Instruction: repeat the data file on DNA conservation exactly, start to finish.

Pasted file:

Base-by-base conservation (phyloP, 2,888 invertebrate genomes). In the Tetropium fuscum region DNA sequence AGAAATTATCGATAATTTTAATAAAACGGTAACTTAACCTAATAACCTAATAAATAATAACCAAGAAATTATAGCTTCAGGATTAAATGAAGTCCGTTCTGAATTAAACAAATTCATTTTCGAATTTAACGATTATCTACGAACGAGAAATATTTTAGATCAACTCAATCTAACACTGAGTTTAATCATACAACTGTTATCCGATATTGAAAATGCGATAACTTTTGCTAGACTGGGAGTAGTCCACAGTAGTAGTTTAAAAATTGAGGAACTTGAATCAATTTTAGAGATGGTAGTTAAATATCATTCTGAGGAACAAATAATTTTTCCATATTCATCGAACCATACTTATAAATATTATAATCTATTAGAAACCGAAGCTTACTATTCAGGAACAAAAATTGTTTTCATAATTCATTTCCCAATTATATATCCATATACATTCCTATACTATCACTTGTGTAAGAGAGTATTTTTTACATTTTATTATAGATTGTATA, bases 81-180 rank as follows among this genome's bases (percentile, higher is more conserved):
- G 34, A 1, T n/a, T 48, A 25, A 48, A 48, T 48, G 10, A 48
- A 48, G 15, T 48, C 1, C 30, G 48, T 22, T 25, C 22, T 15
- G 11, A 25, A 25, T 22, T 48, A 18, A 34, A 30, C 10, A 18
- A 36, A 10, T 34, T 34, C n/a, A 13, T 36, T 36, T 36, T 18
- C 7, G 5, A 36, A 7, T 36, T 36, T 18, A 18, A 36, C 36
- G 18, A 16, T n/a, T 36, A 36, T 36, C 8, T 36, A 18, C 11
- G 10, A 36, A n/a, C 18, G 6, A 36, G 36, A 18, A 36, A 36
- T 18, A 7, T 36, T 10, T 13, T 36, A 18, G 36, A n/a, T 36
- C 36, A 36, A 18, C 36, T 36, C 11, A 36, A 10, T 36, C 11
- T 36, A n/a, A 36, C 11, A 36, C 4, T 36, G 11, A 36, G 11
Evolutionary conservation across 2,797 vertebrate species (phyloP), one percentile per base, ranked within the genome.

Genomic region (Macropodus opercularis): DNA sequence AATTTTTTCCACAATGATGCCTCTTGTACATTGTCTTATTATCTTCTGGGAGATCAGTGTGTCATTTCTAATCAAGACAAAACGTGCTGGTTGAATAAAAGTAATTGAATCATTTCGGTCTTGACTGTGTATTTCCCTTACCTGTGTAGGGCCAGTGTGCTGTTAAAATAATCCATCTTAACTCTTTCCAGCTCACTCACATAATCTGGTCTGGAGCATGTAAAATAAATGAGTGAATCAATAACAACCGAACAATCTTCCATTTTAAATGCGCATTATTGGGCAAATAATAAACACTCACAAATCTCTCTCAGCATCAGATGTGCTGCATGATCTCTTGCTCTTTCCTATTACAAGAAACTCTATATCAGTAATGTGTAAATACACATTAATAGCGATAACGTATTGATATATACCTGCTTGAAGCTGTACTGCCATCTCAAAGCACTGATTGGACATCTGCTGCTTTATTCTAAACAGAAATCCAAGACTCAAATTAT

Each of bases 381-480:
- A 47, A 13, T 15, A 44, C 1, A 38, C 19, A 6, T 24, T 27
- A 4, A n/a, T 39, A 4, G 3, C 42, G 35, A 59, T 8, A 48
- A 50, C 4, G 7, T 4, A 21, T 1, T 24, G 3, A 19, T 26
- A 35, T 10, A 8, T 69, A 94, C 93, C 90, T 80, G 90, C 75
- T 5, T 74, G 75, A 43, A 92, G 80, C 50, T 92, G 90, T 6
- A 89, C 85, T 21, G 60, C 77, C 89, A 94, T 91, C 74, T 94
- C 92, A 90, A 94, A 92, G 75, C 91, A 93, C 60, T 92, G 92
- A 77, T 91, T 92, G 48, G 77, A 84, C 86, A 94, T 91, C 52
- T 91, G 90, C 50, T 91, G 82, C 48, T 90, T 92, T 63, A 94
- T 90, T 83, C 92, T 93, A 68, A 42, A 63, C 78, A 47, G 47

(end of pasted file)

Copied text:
Base-by-base conservation (phyloP, 2,888 invertebrate genomes). In the Tetropium fuscum region DNA sequence AGAAATTATCGATAATTTTAATAAAACGGTAACTTAACCTAATAACCTAATAAATAATAACCAAGAAATTATAGCTTCAGGATTAAATGAAGTCCGTTCTGAATTAAACAAATTCATTTTCGAATTTAACGATTATCTACGAACGAGAAATATTTTAGATCAACTCAATCTAACACTGAGTTTAATCATACAACTGTTATCCGATATTGAAAATGCGATAACTTTTGCTAGACTGGGAGTAGTCCACAGTAGTAGTTTAAAAATTGAGGAACTTGAATCAATTTTAGAGATGGTAGTTAAATATCATTCTGAGGAACAAATAATTTTTCCATATTCATCGAACCATACTTATAAATATTATAATCTATTAGAAACCGAAGCTTACTATTCAGGAACAAAAATTGTTTTCATAATTCATTTCCCAATTATATATCCATATACATTCCTATACTATCACTTGTGTAAGAGAGTATTTTTTACATTTTATTATAGATTGTATA, bases 81-180 rank as follows among this genome's bases (percentile, higher is more conserved):
- G 34, A 1, T n/a, T 48, A 25, A 48, A 48, T 48, G 10, A 48
- A 48, G 15, T 48, C 1, C 30, G 48, T 22, T 25, C 22, T 15
- G 11, A 25, A 25, T 22, T 48, A 18, A 34, A 30, C 10, A 18
- A 36, A 10, T 34, T 34, C n/a, A 13, T 36, T 36, T 36, T 18
- C 7, G 5, A 36, A 7, T 36, T 36, T 18, A 18, A 36, C 36
- G 18, A 16, T n/a, T 36, A 36, T 36, C 8, T 36, A 18, C 11
- G 10, A 36, A n/a, C 18, G 6, A 36, G 36, A 18, A 36, A 36
- T 18, A 7, T 36, T 10, T 13, T 36, A 18, G 36, A n/a, T 36
- C 36, A 36, A 18, C 36, T 36, C 11, A 36, A 10, T 36, C 11
- T 36, A n/a, A 36, C 11, A 36, C 4, T 36, G 11, A 36, G 11
Evolutionary conservation across 2,797 vertebrate species (phyloP), one percentile per base, ranked within the genome.

Genomic region (Macropodus opercularis): DNA sequence AATTTTTTCCACAATGATGCCTCTTGTACATTGTCTTATTATCTTCTGGGAGATCAGTGTGTCATTTCTAATCAAGACAAAACGTGCTGGTTGAATAAAAGTAATTGAATCATTTCGGTCTTGACTGTGTATTTCCCTTACCTGTGTAGGGCCAGTGTGCTGTTAAAATAATCCATCTTAACTCTTTCCAGCTCACTCACATAATCTGGTCTGGAGCATGTAAAATAAATGAGTGAATCAATAACAACCGAACAATCTTCCATTTTAAATGCGCATTATTGGGCAAATAATAAACACTCACAAATCTCTCTCAGCATCAGATGTGCTGCATGATCTCTTGCTCTTTCCTATTACAAGAAACTCTATATCAGTAATGTGTAAATACACATTAATAGCGATAACGTATTGATATATACCTGCTTGAAGCTGTACTGCCATCTCAAAGCACTGATTGGACATCTGCTGCTTTATTCTAAACAGAAATCCAAGACTCAAATTAT

Each of bases 381-480:
- A 47, A 13, T 15, A 44, C 1, A 38, C 19, A 6, T 24, T 27
- A 4, A n/a, T 39, A 4, G 3, C 42, G 35, A 59, T 8, A 48
- A 50, C 4, G 7, T 4, A 21, T 1, T 24, G 3, A 19, T 26
- A 35, T 10, A 8, T 69, A 94, C 93, C 90, T 80, G 90, C 75
- T 5, T 74, G 75, A 43, A 92, G 80, C 50, T 92, G 90, T 6
- A 89, C 85, T 21, G 60, C 77, C 89, A 94, T 91, C 74, T 94
- C 92, A 90, A 94, A 92, G 75, C 91, A 93, C 60, T 92, G 92
- A 77, T 91, T 92, G 48, G 77, A 84, C 86, A 94, T 91, C 52
- T 91, G 90, C 50, T 91, G 82, C 48, T 90, T 92, T 63, A 94
- T 90, T 83, C 92, T 93, A 68, A 42, A 63, C 78, A 47, G 47